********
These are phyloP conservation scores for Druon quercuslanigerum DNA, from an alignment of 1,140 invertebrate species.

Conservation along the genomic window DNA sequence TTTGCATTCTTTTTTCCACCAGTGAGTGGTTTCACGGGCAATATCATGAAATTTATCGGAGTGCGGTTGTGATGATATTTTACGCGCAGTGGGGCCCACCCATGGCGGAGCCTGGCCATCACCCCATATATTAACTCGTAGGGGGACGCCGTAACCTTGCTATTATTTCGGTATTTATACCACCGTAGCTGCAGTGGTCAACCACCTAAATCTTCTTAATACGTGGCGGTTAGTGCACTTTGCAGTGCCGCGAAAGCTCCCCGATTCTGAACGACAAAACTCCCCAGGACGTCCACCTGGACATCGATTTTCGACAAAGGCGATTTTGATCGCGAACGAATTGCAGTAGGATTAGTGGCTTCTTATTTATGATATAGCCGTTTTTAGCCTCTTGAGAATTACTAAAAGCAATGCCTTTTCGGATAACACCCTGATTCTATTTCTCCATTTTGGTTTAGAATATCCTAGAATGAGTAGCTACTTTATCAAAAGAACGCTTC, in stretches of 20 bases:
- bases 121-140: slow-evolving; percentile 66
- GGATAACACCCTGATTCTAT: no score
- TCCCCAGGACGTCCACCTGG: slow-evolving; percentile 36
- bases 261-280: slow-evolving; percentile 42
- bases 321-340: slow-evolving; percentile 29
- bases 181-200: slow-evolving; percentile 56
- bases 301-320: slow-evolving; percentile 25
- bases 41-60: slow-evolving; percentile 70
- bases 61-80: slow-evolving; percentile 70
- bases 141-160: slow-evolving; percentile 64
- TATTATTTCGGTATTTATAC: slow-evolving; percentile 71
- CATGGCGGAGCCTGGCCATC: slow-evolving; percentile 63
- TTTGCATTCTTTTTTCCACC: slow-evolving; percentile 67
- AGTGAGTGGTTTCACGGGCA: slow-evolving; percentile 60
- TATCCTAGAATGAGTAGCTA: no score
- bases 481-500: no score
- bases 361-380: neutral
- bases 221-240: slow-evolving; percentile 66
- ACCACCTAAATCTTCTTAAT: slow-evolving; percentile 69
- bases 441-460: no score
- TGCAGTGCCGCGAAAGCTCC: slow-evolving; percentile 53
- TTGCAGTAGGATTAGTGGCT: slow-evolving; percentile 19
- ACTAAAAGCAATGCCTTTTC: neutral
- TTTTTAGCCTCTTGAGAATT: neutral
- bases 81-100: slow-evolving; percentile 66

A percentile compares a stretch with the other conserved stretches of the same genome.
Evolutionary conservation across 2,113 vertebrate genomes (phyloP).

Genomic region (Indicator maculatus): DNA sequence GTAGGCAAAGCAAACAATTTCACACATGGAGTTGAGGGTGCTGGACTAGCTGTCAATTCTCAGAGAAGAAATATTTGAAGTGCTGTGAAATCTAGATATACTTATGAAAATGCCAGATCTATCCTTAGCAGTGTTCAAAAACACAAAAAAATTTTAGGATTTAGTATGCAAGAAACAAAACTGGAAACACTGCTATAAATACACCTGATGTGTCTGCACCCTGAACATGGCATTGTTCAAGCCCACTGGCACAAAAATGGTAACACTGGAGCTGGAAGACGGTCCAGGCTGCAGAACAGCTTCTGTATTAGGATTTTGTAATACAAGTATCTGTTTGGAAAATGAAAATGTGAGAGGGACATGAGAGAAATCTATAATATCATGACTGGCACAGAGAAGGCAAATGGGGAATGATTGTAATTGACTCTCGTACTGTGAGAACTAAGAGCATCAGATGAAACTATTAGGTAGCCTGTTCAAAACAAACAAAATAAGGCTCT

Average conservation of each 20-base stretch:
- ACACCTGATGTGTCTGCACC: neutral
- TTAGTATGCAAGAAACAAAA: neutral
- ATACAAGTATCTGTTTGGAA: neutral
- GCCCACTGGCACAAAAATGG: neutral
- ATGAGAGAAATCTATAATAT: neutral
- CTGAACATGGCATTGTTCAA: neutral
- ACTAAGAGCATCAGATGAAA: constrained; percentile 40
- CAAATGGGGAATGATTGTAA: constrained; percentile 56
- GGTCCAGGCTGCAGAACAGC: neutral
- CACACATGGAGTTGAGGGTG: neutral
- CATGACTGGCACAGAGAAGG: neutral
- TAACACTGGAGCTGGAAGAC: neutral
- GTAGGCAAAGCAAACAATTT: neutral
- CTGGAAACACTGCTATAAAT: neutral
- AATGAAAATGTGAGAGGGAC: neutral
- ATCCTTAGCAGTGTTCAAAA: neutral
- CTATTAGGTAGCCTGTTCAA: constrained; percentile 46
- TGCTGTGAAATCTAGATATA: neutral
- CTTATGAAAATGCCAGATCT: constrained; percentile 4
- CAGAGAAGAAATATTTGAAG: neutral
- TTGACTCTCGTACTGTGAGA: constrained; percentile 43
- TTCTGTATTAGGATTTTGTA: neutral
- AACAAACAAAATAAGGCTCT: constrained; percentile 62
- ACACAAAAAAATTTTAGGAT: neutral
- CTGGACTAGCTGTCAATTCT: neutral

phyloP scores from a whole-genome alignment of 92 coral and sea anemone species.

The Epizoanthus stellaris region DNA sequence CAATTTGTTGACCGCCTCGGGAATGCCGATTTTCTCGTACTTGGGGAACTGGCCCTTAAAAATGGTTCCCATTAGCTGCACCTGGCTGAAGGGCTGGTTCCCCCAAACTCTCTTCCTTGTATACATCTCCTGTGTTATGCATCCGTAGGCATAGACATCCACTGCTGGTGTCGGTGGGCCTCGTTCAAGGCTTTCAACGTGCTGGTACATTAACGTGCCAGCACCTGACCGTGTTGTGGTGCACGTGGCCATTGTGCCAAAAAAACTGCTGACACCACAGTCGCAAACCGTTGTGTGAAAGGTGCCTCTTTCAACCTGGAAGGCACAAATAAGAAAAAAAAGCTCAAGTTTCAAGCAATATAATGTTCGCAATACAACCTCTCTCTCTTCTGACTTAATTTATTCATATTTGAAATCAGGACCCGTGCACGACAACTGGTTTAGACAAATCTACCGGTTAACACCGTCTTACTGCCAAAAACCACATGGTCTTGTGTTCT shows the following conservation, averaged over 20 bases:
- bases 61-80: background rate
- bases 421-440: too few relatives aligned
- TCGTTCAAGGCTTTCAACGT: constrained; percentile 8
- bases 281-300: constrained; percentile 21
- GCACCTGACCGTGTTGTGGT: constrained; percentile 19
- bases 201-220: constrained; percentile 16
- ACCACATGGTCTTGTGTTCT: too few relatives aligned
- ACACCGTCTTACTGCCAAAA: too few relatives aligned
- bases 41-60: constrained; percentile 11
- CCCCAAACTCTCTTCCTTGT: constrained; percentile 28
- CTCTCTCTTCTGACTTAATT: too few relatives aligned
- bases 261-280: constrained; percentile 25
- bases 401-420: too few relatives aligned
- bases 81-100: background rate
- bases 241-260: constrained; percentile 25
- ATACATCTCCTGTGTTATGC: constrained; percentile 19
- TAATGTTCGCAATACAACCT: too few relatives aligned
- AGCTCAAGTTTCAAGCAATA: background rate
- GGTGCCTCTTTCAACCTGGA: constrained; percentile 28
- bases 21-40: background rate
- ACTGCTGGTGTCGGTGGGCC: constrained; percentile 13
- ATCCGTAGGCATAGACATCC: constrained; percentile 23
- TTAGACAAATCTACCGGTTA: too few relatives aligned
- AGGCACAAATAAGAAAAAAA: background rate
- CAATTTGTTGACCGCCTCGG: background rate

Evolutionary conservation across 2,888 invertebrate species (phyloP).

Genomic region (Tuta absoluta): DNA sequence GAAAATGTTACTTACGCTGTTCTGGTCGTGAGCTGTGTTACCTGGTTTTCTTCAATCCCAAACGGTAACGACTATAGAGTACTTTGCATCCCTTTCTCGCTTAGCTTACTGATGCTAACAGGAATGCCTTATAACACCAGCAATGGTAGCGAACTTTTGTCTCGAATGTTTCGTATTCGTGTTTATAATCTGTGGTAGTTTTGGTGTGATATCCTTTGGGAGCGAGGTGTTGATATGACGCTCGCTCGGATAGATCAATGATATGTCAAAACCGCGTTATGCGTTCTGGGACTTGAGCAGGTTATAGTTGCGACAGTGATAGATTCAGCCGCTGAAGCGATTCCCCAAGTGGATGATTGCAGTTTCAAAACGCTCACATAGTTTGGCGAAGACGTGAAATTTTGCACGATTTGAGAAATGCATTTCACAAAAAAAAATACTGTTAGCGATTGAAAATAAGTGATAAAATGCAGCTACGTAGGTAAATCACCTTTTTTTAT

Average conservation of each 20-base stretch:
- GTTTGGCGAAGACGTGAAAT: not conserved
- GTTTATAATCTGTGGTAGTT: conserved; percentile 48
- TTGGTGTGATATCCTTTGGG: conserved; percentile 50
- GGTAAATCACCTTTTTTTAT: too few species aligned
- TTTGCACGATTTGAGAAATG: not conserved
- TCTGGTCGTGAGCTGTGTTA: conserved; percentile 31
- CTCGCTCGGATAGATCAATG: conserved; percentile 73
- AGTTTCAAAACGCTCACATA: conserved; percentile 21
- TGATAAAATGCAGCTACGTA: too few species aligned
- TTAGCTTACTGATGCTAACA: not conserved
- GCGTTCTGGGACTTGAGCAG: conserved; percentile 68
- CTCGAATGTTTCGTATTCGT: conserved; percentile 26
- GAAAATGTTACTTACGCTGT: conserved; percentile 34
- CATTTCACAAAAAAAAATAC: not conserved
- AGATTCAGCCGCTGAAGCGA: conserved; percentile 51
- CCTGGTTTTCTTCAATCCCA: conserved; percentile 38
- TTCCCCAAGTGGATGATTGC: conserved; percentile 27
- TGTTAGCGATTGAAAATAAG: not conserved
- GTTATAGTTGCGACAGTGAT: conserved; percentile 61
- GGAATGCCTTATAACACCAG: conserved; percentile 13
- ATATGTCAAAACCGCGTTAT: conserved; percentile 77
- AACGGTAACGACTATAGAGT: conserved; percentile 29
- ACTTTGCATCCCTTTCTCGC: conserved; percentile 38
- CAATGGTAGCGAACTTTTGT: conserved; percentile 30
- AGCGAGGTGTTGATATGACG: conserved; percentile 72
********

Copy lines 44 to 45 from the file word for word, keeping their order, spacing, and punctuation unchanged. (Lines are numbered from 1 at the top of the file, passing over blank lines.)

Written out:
- GTAGGCAAAGCAAACAATTT: neutral
- CTGGAAACACTGCTATAAAT: neutral